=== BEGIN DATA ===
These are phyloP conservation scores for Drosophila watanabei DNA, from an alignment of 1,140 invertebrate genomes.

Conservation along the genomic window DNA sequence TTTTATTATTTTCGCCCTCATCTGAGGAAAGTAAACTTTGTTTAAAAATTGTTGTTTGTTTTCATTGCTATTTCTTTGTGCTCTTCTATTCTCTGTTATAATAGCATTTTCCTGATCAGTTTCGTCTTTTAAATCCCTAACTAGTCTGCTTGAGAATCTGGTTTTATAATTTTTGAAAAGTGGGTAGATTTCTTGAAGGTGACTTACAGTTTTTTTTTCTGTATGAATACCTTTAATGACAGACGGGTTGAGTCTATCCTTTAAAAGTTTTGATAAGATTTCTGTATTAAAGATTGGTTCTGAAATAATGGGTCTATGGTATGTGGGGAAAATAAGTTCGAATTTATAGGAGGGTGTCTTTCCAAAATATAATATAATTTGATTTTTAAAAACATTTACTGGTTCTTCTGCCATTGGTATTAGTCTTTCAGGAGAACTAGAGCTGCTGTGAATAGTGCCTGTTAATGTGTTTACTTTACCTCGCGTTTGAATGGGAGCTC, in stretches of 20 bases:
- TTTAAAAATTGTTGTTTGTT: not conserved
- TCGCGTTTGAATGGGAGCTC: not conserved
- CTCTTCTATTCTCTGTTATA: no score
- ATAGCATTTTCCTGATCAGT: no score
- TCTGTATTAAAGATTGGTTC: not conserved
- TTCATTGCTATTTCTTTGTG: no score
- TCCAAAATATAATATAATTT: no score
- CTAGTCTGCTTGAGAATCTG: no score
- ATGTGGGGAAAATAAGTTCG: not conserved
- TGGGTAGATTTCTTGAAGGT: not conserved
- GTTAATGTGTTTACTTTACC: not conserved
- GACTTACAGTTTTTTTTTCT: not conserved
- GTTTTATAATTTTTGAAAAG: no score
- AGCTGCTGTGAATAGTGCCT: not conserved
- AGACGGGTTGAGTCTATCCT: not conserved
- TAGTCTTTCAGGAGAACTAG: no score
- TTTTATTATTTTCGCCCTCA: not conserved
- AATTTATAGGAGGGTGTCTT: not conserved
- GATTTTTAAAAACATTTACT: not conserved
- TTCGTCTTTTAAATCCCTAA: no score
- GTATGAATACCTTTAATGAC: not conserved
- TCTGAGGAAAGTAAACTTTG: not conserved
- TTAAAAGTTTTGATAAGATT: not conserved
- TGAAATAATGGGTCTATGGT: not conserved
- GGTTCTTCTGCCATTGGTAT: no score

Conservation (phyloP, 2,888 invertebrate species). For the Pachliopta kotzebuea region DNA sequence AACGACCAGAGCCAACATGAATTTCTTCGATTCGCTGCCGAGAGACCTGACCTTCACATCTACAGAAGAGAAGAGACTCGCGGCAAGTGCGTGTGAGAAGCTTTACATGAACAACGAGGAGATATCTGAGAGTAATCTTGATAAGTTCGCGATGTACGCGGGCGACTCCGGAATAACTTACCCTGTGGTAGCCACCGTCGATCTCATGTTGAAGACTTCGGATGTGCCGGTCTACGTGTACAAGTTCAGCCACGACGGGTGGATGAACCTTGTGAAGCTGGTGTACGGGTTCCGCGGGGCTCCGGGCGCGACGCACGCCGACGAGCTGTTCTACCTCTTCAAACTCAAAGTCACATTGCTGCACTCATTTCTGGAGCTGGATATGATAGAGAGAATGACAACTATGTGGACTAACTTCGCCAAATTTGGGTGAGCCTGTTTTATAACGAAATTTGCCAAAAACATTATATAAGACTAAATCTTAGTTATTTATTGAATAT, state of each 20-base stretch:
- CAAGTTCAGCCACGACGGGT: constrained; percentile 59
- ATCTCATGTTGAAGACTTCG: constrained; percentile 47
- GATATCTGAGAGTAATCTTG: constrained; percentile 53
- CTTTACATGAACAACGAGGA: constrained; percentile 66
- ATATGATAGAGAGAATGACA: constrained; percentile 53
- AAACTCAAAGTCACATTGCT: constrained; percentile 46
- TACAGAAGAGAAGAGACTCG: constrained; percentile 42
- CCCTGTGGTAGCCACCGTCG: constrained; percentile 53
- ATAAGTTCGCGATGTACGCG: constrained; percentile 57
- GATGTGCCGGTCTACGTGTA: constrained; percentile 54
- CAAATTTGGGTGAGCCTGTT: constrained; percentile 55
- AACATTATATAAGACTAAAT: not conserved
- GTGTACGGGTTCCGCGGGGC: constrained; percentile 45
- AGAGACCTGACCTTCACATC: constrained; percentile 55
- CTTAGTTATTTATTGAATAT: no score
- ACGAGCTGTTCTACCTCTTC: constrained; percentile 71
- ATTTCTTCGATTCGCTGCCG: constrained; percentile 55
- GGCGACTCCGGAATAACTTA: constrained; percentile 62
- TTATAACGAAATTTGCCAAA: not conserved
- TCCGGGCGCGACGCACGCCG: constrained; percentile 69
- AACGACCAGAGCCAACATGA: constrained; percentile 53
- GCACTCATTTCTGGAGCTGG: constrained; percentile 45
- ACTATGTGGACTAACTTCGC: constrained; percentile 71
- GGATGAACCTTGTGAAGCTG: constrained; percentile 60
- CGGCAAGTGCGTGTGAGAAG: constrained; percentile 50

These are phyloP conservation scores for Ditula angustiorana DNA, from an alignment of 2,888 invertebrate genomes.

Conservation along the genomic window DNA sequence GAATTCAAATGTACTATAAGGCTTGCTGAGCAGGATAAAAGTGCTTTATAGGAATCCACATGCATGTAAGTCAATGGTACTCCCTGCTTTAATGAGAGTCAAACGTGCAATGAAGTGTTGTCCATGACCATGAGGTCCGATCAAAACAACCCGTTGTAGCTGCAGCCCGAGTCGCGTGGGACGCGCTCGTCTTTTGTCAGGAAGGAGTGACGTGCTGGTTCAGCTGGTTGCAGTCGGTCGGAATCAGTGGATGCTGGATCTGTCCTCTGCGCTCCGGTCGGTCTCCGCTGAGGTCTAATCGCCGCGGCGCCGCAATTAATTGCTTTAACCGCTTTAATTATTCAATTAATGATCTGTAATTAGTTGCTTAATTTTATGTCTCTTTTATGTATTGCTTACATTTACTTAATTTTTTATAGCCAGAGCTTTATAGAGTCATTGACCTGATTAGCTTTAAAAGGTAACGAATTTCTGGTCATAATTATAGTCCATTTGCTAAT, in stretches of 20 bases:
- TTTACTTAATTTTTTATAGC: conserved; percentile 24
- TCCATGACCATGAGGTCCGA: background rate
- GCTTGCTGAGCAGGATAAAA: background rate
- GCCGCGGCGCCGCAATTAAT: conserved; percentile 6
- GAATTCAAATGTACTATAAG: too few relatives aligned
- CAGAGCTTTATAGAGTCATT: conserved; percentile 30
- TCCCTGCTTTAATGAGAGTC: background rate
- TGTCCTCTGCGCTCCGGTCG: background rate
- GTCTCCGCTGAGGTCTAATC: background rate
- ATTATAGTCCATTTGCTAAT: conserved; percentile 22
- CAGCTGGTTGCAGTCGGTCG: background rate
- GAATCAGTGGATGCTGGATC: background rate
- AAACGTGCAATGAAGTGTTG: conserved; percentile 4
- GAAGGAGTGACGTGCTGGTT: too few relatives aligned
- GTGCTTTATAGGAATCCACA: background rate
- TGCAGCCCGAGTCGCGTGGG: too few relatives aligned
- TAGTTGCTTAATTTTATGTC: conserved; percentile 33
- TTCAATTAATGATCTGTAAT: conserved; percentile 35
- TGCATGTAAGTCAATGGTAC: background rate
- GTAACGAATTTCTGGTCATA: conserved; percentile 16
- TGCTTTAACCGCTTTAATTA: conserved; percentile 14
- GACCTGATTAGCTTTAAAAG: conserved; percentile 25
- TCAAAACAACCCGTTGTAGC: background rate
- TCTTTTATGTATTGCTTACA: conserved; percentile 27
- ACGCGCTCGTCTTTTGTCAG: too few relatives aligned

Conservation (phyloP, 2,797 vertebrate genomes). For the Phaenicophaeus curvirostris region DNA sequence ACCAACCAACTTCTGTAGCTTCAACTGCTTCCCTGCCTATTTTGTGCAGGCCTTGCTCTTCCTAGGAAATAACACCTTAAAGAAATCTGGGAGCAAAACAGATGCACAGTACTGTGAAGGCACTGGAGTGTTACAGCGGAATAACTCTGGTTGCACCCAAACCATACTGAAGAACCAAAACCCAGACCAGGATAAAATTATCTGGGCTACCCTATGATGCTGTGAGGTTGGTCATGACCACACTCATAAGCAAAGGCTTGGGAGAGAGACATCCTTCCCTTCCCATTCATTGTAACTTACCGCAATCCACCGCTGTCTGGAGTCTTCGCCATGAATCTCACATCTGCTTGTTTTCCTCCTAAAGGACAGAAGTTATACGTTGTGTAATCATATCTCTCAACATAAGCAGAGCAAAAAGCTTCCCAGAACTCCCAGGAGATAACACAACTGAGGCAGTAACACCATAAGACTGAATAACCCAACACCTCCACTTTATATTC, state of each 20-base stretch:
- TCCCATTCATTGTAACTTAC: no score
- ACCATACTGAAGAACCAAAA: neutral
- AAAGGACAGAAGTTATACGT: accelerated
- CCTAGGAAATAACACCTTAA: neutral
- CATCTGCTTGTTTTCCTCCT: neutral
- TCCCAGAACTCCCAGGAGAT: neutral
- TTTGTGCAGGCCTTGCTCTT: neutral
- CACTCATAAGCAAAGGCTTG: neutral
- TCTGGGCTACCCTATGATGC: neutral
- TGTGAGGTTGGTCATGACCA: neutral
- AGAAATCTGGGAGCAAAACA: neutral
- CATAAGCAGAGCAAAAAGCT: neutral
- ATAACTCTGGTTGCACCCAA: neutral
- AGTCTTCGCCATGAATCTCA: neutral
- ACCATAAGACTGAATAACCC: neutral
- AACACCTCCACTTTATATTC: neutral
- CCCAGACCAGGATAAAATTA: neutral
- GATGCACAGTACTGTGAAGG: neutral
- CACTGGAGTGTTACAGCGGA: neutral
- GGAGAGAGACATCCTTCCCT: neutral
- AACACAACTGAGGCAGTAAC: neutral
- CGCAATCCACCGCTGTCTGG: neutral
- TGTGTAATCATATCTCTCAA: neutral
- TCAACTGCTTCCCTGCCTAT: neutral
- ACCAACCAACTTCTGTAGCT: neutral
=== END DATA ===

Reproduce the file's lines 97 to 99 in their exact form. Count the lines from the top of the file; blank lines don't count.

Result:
- AACACCTCCACTTTATATTC: neutral
- CCCAGACCAGGATAAAATTA: neutral
- GATGCACAGTACTGTGAAGG: neutral